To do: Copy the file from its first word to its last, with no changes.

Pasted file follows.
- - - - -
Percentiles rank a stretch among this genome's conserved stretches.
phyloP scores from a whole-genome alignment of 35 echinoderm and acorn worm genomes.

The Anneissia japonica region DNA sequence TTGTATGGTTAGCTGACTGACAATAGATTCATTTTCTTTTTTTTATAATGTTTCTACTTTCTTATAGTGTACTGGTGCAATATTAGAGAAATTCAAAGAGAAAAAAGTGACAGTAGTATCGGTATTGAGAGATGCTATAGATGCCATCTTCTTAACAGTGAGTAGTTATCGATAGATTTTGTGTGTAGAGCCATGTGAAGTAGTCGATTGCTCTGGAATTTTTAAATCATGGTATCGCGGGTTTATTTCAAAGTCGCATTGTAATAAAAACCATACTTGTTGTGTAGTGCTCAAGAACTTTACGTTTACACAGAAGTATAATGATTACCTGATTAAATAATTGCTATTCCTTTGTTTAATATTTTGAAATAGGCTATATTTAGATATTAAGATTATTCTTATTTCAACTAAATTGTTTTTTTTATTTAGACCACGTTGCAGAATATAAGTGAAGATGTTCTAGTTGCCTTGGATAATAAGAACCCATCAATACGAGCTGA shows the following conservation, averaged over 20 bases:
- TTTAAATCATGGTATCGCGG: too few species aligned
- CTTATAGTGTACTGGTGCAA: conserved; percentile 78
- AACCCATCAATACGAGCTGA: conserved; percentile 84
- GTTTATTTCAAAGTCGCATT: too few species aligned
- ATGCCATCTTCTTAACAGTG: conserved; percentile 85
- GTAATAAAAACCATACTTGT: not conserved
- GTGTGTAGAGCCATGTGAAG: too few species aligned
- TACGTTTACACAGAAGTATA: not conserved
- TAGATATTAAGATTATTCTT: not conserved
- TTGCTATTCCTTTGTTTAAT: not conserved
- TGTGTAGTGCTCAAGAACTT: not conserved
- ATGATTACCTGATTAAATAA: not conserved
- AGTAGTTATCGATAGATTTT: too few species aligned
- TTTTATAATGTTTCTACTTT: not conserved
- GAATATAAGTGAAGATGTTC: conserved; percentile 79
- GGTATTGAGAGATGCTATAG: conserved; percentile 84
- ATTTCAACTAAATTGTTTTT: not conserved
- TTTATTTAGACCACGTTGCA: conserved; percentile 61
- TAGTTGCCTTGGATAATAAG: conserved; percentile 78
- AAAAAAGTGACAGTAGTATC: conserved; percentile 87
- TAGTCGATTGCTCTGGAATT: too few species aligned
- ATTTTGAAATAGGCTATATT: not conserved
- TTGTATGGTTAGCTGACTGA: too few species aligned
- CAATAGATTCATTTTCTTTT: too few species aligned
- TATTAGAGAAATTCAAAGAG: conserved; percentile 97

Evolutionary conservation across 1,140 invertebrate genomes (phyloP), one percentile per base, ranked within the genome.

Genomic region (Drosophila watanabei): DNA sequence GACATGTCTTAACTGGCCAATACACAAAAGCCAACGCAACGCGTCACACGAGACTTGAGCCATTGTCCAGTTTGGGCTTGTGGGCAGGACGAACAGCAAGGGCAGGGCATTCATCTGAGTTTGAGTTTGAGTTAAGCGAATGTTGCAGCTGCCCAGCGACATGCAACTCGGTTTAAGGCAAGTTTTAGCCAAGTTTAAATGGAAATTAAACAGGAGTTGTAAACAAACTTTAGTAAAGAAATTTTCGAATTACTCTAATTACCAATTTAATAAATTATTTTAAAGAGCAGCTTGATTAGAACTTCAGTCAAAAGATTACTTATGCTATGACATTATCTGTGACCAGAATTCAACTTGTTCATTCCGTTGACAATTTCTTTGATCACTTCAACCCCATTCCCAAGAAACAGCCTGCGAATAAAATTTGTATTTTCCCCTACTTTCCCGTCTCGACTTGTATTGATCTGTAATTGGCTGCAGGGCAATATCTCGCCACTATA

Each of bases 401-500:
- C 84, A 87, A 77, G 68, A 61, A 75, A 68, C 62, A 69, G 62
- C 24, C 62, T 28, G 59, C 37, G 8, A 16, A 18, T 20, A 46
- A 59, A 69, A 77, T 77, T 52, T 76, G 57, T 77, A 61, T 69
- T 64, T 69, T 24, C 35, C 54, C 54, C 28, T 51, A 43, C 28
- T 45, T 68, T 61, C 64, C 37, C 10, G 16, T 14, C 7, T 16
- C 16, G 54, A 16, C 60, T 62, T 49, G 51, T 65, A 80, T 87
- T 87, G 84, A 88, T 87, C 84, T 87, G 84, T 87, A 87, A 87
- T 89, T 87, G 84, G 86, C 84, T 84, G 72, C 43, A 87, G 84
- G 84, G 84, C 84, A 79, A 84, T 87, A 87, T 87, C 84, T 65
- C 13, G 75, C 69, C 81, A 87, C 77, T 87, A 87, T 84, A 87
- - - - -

Percentiles rank a stretch among this genome's conserved stretches.
phyloP scores from a whole-genome alignment of 35 echinoderm and acorn worm genomes.

The Anneissia japonica region DNA sequence TTGTATGGTTAGCTGACTGACAATAGATTCATTTTCTTTTTTTTATAATGTTTCTACTTTCTTATAGTGTACTGGTGCAATATTAGAGAAATTCAAAGAGAAAAAAGTGACAGTAGTATCGGTATTGAGAGATGCTATAGATGCCATCTTCTTAACAGTGAGTAGTTATCGATAGATTTTGTGTGTAGAGCCATGTGAAGTAGTCGATTGCTCTGGAATTTTTAAATCATGGTATCGCGGGTTTATTTCAAAGTCGCATTGTAATAAAAACCATACTTGTTGTGTAGTGCTCAAGAACTTTACGTTTACACAGAAGTATAATGATTACCTGATTAAATAATTGCTATTCCTTTGTTTAATATTTTGAAATAGGCTATATTTAGATATTAAGATTATTCTTATTTCAACTAAATTGTTTTTTTTATTTAGACCACGTTGCAGAATATAAGTGAAGATGTTCTAGTTGCCTTGGATAATAAGAACCCATCAATACGAGCTGA shows the following conservation, averaged over 20 bases:
- TTTAAATCATGGTATCGCGG: too few species aligned
- CTTATAGTGTACTGGTGCAA: conserved; percentile 78
- AACCCATCAATACGAGCTGA: conserved; percentile 84
- GTTTATTTCAAAGTCGCATT: too few species aligned
- ATGCCATCTTCTTAACAGTG: conserved; percentile 85
- GTAATAAAAACCATACTTGT: not conserved
- GTGTGTAGAGCCATGTGAAG: too few species aligned
- TACGTTTACACAGAAGTATA: not conserved
- TAGATATTAAGATTATTCTT: not conserved
- TTGCTATTCCTTTGTTTAAT: not conserved
- TGTGTAGTGCTCAAGAACTT: not conserved
- ATGATTACCTGATTAAATAA: not conserved
- AGTAGTTATCGATAGATTTT: too few species aligned
- TTTTATAATGTTTCTACTTT: not conserved
- GAATATAAGTGAAGATGTTC: conserved; percentile 79
- GGTATTGAGAGATGCTATAG: conserved; percentile 84
- ATTTCAACTAAATTGTTTTT: not conserved
- TTTATTTAGACCACGTTGCA: conserved; percentile 61
- TAGTTGCCTTGGATAATAAG: conserved; percentile 78
- AAAAAAGTGACAGTAGTATC: conserved; percentile 87
- TAGTCGATTGCTCTGGAATT: too few species aligned
- ATTTTGAAATAGGCTATATT: not conserved
- TTGTATGGTTAGCTGACTGA: too few species aligned
- CAATAGATTCATTTTCTTTT: too few species aligned
- TATTAGAGAAATTCAAAGAG: conserved; percentile 97

Evolutionary conservation across 1,140 invertebrate genomes (phyloP), one percentile per base, ranked within the genome.

Genomic region (Drosophila watanabei): DNA sequence GACATGTCTTAACTGGCCAATACACAAAAGCCAACGCAACGCGTCACACGAGACTTGAGCCATTGTCCAGTTTGGGCTTGTGGGCAGGACGAACAGCAAGGGCAGGGCATTCATCTGAGTTTGAGTTTGAGTTAAGCGAATGTTGCAGCTGCCCAGCGACATGCAACTCGGTTTAAGGCAAGTTTTAGCCAAGTTTAAATGGAAATTAAACAGGAGTTGTAAACAAACTTTAGTAAAGAAATTTTCGAATTACTCTAATTACCAATTTAATAAATTATTTTAAAGAGCAGCTTGATTAGAACTTCAGTCAAAAGATTACTTATGCTATGACATTATCTGTGACCAGAATTCAACTTGTTCATTCCGTTGACAATTTCTTTGATCACTTCAACCCCATTCCCAAGAAACAGCCTGCGAATAAAATTTGTATTTTCCCCTACTTTCCCGTCTCGACTTGTATTGATCTGTAATTGGCTGCAGGGCAATATCTCGCCACTATA

Each of bases 401-500:
- C 84, A 87, A 77, G 68, A 61, A 75, A 68, C 62, A 69, G 62
- C 24, C 62, T 28, G 59, C 37, G 8, A 16, A 18, T 20, A 46
- A 59, A 69, A 77, T 77, T 52, T 76, G 57, T 77, A 61, T 69
- T 64, T 69, T 24, C 35, C 54, C 54, C 28, T 51, A 43, C 28
- T 45, T 68, T 61, C 64, C 37, C 10, G 16, T 14, C 7, T 16
- C 16, G 54, A 16, C 60, T 62, T 49, G 51, T 65, A 80, T 87
- T 87, G 84, A 88, T 87, C 84, T 87, G 84, T 87, A 87, A 87
- T 89, T 87, G 84, G 86, C 84, T 84, G 72, C 43, A 87, G 84
- G 84, G 84, C 84, A 79, A 84, T 87, A 87, T 87, C 84, T 65
- C 13, G 75, C 69, C 81, A 87, C 77, T 87, A 87, T 84, A 87